Published May 2009

Galeano seeks to explain how the mechanisms of plunder operated from the beginning of the colonial era, through independence and into the twentieth century. He discusses in detail the way in which industrialisation of Europe and subsequently the USA was achieved at the expense of the impoverishment of Latin America, in terms of natural & human resources.

The Open Veins of Latin America is divided into 2 main sections. The first recounts the story of how Europeans first “discovered” Latin America and started to plunder the continent’s natural resources, from minerals they mined through to agricultural goods created using the labour of the indigenous population. These goods were exported from Latin American soil directly to Europe without fully compensating the indigenous population. As he does throughout the book, he illustrates the story with colourful examples from all over the continent; sugar plantations in the Caribbean, mineral mines in what is now Mexico, Bolivia, Peru and Brazil, cacao in Venezuela and sugar, cotton, rubber and tobacco in Brazil. These ventures demonstrate the exploitation of the indigenous population for one aim; the production of goods for European consumption, which prevented diversification within the local economy.

In the second section, Galeano moves on to discuss how the industrial revolution in Great Britain would not have been possible without the natural resources of Latin America. He argues that Great Britain, through trade and finance rather than military conquest, effectively absorbed Latin America into the British Empire. The continent’s heavy reliance on trade with the Old World had numerous implications. For example, the growth of a division between the port cities in which trade was conducted and the rural areas which remained underdeveloped, the impact of which can still be felt today. The author also discusses the role of the upper classes, arguing that whilst they had the education and wealth to change the path of development, they were so strongly linked to Europe and the increasingly influential US through trade and multinational corporations, that they had essentially “enlisted in the foreign invasion force without shedding tears or blood”. Galeano details the rise of the US and international institutions such as the IMF and the World Bank, and how those institutions, along with multinational corporations, have continued the process of exploitation in the region. He is particularly scathing of the IMF, describing it as “born in the United States, headquartered in the United States, and at the service of the United States”. Galeano believes that British imperialism caused Latin America to be so focused on Europe that there were no strong links between the countries on the continent. This pattern has been continued and entrenched by the United States until today, and enables the US to play the role of the hegemon in the region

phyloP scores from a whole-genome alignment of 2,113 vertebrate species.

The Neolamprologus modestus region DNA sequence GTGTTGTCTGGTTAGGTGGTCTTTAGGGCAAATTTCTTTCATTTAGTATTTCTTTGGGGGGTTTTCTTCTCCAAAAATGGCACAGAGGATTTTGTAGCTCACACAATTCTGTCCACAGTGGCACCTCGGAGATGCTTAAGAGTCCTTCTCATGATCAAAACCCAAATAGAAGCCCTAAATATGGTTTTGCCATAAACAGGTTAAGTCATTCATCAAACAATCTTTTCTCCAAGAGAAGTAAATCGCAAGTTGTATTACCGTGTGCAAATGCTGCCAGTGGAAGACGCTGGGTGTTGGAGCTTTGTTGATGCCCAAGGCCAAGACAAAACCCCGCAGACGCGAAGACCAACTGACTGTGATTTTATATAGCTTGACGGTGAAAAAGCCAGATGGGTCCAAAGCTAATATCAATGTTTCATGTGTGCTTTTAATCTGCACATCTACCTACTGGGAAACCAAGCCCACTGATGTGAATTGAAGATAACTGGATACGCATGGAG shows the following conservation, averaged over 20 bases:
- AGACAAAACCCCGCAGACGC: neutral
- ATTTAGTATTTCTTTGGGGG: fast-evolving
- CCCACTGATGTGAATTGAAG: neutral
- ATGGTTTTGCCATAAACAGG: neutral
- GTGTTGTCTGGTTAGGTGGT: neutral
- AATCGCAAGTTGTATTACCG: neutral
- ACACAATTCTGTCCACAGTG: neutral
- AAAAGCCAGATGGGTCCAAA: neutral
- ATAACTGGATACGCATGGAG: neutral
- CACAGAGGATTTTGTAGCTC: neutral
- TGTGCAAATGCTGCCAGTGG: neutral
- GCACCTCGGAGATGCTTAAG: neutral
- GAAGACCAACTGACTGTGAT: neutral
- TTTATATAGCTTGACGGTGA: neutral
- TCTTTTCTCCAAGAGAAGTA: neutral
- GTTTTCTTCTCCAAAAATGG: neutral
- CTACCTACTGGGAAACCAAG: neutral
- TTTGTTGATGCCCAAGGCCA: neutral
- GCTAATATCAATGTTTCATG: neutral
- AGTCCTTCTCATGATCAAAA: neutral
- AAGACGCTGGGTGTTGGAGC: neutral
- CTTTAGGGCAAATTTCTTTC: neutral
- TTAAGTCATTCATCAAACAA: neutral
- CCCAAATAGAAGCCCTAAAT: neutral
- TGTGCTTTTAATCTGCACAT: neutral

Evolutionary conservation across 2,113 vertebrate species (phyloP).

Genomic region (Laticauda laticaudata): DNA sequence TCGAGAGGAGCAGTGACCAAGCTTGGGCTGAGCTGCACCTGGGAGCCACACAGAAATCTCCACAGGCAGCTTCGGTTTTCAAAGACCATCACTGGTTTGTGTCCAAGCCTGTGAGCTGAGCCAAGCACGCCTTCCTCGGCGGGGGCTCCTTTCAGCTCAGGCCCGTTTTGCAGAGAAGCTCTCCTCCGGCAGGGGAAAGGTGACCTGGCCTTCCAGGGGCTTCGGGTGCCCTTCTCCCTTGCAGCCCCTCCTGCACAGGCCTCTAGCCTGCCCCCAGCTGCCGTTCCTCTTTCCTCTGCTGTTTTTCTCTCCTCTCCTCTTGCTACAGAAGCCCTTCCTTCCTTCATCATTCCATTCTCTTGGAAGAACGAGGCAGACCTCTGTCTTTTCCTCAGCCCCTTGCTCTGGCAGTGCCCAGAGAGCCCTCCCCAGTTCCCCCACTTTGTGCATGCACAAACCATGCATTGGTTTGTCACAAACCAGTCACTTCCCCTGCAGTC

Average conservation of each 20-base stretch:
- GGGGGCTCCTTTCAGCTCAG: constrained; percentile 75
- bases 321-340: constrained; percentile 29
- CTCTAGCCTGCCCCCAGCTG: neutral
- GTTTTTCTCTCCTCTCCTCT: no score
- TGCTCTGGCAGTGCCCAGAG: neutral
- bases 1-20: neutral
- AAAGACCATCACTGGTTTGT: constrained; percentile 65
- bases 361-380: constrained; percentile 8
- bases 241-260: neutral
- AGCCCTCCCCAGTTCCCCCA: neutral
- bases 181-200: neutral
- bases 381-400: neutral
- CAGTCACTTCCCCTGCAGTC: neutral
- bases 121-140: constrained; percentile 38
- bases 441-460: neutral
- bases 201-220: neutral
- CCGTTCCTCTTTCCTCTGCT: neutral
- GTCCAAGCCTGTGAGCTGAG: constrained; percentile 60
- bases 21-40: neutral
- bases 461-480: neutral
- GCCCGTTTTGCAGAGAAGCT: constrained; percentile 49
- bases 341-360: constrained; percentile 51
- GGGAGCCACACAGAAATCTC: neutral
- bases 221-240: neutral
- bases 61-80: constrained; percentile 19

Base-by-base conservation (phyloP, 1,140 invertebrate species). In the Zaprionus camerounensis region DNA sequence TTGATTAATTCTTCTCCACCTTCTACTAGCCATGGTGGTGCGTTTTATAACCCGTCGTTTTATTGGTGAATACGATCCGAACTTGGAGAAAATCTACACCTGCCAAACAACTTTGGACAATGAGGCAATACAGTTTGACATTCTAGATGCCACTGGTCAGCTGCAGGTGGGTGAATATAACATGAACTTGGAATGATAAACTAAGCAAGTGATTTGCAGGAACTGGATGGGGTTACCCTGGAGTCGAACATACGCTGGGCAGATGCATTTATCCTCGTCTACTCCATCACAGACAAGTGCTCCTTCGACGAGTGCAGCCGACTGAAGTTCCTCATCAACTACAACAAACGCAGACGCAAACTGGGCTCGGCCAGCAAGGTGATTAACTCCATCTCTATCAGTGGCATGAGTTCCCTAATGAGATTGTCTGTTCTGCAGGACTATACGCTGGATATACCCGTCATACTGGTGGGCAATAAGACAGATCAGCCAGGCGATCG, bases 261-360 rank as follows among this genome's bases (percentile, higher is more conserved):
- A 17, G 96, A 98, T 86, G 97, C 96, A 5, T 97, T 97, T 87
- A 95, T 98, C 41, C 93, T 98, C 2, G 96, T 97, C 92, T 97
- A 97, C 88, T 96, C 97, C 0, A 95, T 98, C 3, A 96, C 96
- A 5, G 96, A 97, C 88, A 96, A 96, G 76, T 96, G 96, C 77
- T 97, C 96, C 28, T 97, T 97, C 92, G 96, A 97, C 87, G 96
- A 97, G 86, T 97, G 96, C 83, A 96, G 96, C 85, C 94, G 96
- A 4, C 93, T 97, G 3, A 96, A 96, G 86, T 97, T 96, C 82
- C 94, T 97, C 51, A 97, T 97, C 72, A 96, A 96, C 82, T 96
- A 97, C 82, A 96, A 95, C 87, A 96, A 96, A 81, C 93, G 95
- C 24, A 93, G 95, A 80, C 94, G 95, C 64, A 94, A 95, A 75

If you like this genre, you would probably enjoy reading “Redeemers” by Enrique Krauze.

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